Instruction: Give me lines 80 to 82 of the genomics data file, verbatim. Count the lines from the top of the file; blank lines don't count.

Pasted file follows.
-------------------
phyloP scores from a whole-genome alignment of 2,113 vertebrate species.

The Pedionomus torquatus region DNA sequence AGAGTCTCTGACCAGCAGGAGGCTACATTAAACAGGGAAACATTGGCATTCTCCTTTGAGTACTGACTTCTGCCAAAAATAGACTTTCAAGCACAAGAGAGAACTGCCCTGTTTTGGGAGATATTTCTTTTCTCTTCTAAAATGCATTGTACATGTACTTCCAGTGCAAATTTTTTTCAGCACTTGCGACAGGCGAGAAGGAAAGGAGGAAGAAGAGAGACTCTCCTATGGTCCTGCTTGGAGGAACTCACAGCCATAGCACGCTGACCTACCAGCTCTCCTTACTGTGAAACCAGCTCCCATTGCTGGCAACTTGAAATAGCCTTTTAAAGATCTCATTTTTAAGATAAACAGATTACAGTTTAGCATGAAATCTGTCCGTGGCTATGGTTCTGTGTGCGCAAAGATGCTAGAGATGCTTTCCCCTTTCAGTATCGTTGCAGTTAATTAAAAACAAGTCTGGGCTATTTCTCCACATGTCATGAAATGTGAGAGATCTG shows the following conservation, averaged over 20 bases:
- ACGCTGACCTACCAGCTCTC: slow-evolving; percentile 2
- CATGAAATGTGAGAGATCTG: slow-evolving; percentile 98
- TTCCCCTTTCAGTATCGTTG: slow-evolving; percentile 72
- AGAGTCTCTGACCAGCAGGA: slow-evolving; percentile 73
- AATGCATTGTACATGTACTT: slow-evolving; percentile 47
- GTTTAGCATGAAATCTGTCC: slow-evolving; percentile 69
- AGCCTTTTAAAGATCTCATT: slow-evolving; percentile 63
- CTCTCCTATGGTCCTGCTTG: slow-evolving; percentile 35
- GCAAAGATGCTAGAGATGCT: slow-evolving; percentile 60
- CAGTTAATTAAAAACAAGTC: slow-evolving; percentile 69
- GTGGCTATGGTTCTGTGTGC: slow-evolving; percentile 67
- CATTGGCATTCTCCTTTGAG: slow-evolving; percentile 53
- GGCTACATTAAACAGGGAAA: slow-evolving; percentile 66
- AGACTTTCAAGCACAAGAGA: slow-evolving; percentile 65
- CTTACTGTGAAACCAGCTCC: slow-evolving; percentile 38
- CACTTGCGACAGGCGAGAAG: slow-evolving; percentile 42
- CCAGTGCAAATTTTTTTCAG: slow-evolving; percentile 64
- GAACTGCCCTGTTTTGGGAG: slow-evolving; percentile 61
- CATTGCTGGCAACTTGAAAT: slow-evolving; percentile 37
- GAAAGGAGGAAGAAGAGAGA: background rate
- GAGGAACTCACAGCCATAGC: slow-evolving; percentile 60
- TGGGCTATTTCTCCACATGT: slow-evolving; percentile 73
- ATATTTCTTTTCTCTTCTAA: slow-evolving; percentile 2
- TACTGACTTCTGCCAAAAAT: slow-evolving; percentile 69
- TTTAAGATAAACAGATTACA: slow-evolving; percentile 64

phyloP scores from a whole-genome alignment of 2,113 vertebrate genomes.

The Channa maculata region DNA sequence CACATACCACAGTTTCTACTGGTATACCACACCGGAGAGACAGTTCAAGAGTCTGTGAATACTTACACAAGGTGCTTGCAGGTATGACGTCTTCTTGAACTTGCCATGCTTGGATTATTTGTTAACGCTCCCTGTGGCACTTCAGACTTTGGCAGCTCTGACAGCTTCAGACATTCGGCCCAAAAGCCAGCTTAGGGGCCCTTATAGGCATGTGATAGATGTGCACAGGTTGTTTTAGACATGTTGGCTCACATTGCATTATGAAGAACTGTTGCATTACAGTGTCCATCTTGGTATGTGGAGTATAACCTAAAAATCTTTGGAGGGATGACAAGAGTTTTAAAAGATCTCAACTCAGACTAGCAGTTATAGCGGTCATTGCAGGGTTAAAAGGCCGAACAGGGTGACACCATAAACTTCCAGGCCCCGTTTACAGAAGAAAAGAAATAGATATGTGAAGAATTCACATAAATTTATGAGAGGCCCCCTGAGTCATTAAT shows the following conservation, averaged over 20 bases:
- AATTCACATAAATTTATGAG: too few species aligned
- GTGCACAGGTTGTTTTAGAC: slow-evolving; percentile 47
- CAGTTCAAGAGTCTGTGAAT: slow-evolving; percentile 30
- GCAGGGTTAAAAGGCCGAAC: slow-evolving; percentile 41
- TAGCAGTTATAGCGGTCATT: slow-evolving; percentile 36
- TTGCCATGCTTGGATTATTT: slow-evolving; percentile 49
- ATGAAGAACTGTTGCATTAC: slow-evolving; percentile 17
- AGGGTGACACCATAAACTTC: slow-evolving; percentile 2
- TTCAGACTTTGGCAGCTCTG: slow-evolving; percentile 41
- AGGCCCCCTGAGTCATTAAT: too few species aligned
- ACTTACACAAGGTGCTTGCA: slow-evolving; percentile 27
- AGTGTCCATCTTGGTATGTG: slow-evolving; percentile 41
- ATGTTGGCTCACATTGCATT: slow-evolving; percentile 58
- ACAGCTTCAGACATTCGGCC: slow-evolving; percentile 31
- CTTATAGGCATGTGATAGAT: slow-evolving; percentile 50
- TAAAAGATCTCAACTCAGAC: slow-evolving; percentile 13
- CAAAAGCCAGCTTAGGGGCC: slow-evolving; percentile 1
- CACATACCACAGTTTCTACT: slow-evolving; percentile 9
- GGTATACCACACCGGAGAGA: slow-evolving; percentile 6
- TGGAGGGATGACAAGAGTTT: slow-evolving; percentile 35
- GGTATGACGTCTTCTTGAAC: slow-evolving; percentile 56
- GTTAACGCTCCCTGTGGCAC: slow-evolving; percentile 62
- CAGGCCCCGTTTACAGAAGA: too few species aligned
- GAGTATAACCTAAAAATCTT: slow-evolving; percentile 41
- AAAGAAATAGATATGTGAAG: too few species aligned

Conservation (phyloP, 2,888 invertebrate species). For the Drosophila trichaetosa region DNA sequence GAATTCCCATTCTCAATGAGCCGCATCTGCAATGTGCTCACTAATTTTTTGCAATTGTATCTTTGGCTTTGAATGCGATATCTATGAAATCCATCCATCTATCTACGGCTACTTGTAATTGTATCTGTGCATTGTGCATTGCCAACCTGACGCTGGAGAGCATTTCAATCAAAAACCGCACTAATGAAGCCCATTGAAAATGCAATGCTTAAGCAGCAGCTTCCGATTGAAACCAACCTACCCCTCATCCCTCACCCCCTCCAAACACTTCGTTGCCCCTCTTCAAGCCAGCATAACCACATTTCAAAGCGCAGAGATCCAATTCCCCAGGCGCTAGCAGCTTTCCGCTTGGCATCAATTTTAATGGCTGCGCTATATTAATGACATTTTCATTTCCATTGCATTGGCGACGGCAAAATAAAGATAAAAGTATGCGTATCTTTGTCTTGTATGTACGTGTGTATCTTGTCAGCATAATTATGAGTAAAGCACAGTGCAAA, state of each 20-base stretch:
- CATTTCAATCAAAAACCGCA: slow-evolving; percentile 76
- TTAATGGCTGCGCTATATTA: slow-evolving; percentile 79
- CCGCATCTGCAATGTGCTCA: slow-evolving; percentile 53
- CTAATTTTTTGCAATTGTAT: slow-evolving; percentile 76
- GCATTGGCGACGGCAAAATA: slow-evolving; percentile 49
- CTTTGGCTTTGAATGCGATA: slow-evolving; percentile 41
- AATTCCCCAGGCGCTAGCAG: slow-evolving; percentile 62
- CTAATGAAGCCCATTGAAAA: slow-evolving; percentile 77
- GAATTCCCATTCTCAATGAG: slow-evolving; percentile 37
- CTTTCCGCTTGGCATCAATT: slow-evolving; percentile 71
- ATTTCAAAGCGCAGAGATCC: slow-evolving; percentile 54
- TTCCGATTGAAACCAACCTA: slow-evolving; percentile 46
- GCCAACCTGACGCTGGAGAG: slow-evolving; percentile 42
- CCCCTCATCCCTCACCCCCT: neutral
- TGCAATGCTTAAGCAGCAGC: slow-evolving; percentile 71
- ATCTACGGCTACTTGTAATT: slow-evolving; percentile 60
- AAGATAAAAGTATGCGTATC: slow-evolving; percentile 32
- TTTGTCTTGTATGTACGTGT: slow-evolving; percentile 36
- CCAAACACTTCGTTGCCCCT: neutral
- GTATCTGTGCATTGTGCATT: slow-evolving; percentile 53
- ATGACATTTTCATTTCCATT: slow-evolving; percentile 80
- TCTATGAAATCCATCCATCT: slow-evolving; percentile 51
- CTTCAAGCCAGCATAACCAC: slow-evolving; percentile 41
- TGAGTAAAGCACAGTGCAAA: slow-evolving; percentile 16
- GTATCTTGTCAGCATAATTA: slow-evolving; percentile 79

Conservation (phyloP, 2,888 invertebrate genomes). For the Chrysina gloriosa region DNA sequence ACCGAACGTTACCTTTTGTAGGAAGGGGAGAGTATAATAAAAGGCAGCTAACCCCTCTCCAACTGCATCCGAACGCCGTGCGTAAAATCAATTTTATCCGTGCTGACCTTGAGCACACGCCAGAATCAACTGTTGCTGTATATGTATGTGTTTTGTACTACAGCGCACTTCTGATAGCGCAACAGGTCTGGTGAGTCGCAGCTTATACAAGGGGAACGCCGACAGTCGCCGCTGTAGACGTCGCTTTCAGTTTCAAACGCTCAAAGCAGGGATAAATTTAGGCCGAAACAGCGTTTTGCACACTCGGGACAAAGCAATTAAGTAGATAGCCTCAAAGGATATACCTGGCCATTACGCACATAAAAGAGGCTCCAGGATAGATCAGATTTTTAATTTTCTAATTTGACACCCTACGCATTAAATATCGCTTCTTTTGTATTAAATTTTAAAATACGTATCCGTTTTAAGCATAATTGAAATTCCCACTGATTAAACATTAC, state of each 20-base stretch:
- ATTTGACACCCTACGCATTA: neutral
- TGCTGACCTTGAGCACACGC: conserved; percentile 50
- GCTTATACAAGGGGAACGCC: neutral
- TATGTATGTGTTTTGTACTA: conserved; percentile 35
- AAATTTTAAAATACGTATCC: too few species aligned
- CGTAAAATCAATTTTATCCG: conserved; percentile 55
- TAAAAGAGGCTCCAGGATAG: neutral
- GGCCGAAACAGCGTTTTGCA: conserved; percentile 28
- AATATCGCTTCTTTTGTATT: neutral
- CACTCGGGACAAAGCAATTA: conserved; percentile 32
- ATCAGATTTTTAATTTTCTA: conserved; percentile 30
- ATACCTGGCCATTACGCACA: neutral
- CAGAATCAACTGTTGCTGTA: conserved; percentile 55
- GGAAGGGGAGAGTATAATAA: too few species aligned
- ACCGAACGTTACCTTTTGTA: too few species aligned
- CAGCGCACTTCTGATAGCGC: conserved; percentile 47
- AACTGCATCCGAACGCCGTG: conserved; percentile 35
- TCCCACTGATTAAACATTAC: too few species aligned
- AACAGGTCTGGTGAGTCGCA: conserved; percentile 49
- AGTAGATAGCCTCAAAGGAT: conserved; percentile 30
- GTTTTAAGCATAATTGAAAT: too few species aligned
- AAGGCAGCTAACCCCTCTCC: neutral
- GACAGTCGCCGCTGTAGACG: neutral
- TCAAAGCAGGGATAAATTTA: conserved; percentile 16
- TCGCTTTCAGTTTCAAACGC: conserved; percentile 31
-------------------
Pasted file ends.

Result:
- GTATCTTGTCAGCATAATTA: slow-evolving; percentile 79

Conservation (phyloP, 2,888 invertebrate genomes). For the Chrysina gloriosa region DNA sequence ACCGAACGTTACCTTTTGTAGGAAGGGGAGAGTATAATAAAAGGCAGCTAACCCCTCTCCAACTGCATCCGAACGCCGTGCGTAAAATCAATTTTATCCGTGCTGACCTTGAGCACACGCCAGAATCAACTGTTGCTGTATATGTATGTGTTTTGTACTACAGCGCACTTCTGATAGCGCAACAGGTCTGGTGAGTCGCAGCTTATACAAGGGGAACGCCGACAGTCGCCGCTGTAGACGTCGCTTTCAGTTTCAAACGCTCAAAGCAGGGATAAATTTAGGCCGAAACAGCGTTTTGCACACTCGGGACAAAGCAATTAAGTAGATAGCCTCAAAGGATATACCTGGCCATTACGCACATAAAAGAGGCTCCAGGATAGATCAGATTTTTAATTTTCTAATTTGACACCCTACGCATTAAATATCGCTTCTTTTGTATTAAATTTTAAAATACGTATCCGTTTTAAGCATAATTGAAATTCCCACTGATTAAACATTAC, state of each 20-base stretch:
- ATTTGACACCCTACGCATTA: neutral